Vanderbilt Hall at Yale — Gift of Cornelius Vanderbilt in Memory of His Son.

The Handsomest and Most Expensive Dormitory in the United States — Will Cost Half a Million — To be Fire-proof and Thoroughly Equipped in Every Particular — Will Be Ready for Occupancy in September, 1894 — Old Landmarks on the Campus Have Had to Go.

“From time to time new structures have arisen on the Yale campus, and each in turn has received its due share of attention and comment, but one whose walls are now appearing just above ground level bids fair to establish a record in excellence of design, thoroughness of structure, and elegance of material that will stand unrivaled for years.

Ground was broken for the new Vanderbilt dormitory early in June, and, since the first sod was turned, the obstacles in the way of the erection of the building have been speedily torn away and the foundations laid for the most expensive dormitory in the United States. In a little less than a fortnight the foundation stones were put in place, and the work of rearing the masonry began. Now all sides of the dormitory are ready for the beam timbers, some of which have been put into place within a day or two. Dozens of the solid iron beams are already on the spot ready to be woven into the solid web which is assuming more and more definite proportions every day.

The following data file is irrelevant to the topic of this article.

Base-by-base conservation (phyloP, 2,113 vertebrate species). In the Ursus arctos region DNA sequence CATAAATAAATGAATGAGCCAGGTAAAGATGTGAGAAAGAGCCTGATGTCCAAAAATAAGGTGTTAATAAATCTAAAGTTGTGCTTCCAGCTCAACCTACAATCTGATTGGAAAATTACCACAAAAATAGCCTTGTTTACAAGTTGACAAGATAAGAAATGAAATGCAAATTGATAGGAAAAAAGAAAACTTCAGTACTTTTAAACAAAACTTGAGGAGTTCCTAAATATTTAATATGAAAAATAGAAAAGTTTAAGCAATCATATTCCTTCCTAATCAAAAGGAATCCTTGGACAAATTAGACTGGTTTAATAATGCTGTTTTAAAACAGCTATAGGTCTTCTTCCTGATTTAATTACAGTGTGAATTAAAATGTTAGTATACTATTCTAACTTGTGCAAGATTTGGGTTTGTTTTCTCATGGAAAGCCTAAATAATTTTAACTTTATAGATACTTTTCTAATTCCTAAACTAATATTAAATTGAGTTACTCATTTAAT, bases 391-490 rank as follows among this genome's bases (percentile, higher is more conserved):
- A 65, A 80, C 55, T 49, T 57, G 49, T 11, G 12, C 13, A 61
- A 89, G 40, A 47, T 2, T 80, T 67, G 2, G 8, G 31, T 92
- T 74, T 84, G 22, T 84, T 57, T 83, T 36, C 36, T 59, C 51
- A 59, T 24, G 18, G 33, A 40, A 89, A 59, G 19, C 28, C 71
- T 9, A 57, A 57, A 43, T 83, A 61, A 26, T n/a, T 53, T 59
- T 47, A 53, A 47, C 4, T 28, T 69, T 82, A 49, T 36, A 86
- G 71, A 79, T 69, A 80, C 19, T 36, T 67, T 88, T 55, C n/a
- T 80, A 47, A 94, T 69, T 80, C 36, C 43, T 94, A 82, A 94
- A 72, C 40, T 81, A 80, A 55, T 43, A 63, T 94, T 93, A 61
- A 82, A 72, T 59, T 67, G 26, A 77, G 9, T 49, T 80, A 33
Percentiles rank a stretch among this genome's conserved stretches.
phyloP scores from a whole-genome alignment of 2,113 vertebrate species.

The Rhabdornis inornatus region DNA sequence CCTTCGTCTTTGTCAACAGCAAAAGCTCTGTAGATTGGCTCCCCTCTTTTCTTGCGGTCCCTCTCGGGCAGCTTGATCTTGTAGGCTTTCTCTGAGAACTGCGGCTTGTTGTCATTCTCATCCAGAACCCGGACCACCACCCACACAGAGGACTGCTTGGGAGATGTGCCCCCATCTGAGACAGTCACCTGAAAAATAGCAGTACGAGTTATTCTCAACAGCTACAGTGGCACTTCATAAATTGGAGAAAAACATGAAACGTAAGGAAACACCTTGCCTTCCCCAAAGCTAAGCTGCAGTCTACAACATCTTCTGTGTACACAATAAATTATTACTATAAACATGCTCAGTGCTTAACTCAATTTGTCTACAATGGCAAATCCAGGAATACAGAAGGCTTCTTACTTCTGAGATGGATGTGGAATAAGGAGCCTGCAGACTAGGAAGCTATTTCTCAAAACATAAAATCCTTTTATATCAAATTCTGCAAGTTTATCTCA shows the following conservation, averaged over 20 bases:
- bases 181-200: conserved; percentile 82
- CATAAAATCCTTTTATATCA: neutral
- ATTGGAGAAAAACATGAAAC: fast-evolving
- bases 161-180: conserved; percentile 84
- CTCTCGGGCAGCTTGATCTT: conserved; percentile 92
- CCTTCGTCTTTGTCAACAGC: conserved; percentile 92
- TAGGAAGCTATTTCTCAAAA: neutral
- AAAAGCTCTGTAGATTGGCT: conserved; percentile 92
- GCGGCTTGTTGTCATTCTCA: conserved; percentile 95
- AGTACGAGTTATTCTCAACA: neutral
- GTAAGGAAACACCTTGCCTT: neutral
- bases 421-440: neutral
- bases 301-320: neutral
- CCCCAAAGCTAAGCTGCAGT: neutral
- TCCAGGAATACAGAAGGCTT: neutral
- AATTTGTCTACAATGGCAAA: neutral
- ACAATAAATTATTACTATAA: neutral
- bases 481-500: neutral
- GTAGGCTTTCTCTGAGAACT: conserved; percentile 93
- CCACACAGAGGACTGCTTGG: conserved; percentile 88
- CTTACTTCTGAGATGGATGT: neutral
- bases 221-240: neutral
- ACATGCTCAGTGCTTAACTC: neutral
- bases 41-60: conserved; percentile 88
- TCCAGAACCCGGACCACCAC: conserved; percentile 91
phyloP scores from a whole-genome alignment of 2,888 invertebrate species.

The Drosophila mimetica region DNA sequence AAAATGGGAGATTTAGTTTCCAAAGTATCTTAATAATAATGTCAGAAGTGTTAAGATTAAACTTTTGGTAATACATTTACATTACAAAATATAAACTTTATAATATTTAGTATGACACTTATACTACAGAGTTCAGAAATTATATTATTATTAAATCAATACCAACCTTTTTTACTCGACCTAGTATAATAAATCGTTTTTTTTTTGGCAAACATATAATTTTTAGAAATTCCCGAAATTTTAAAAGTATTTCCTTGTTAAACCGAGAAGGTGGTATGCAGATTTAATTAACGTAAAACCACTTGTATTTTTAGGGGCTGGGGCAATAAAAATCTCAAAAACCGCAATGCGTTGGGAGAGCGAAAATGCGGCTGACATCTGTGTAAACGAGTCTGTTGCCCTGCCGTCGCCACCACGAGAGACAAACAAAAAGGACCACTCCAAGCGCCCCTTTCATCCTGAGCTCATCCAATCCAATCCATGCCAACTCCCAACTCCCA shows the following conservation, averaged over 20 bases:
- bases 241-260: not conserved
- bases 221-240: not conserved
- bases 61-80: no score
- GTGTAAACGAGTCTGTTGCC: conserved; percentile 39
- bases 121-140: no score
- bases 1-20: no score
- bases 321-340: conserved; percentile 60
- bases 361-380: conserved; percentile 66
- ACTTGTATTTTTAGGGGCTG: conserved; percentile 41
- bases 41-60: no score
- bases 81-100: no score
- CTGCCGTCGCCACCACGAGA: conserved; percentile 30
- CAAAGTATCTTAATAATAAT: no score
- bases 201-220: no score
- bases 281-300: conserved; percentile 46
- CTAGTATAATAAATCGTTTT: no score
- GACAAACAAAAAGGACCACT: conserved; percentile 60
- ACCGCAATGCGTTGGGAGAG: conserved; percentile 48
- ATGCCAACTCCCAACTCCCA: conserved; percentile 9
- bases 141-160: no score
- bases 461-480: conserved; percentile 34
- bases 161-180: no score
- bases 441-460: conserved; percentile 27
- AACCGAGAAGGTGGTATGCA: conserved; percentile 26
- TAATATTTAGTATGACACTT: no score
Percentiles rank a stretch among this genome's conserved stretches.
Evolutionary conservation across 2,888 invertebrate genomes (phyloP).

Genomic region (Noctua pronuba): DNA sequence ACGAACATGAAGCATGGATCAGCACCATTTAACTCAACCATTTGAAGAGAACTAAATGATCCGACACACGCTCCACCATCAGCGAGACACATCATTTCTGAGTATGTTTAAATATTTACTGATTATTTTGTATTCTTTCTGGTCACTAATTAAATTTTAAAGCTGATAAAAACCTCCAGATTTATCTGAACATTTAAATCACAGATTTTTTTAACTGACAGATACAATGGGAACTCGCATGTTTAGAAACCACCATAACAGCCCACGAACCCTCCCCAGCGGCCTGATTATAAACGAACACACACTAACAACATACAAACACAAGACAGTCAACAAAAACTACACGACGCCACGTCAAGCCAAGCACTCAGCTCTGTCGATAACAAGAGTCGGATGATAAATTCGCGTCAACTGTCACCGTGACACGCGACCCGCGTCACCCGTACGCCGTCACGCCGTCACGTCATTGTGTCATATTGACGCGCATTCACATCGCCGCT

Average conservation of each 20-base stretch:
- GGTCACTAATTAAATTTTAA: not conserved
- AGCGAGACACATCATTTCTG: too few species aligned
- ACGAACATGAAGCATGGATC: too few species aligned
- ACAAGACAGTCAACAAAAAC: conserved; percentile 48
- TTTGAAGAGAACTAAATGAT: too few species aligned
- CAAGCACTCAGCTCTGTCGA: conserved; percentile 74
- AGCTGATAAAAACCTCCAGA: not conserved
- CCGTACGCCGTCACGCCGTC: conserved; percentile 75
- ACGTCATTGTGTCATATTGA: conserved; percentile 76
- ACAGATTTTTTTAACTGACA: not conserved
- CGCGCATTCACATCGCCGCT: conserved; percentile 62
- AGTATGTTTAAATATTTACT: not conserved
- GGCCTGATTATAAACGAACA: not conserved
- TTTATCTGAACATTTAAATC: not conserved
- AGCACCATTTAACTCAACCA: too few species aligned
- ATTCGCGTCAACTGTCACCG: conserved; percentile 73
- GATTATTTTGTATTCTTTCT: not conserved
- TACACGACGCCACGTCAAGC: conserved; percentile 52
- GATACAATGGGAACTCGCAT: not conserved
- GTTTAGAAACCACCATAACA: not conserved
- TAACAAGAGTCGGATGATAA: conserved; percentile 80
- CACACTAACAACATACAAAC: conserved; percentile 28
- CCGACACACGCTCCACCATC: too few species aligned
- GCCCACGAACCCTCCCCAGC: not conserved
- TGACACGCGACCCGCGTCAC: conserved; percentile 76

In erecting the building from the foundations the greatest precautions are being taken to prevent any possibility of dampness from ever being charged against the building. First comes a layer of rock, then a strong and thick cement, then a layer of bricks, then a tar preparation, and then the real foundation stones.

Two old Yale landmarks have been demolished to make room for the new half-million-dollar-structure — Old South College, the oldest of the buildings of the Brick Row, and two of the venerable elms whose shade has overspread the southern part of campus for more than a century. That the tumbledown affair called ‘Old South College’ must go nobody questioned or regretted who though of the architectural beauty of the campus, but the loss of the two old elms has been bewailed by Yale alumni far and wide. It was impossible, however, to erect the new dormitory and retain them in their native spot, though every means was taken to preserve them.

First part of their roots was dug away and their branches trimmed to the lines where the surveyors said the new building would be raised, but one of the trees was first reluctantly admitted to be indisputably in the way and fell before the axe, and within a week another has suffered the same fate, though President Dwight groaned aloud when told that it must go. It was like the removal of the old Yale fence which the erection of Osborn Hall necessitated a few years ago. There is still comfort in the assurance from D. H. King, the contractor in charge, that one of the elms, the largest on the entire campus, can be spared, and will stand in the court of the building when completed. At present it is entirely boxed up, to remain so until the court is finished.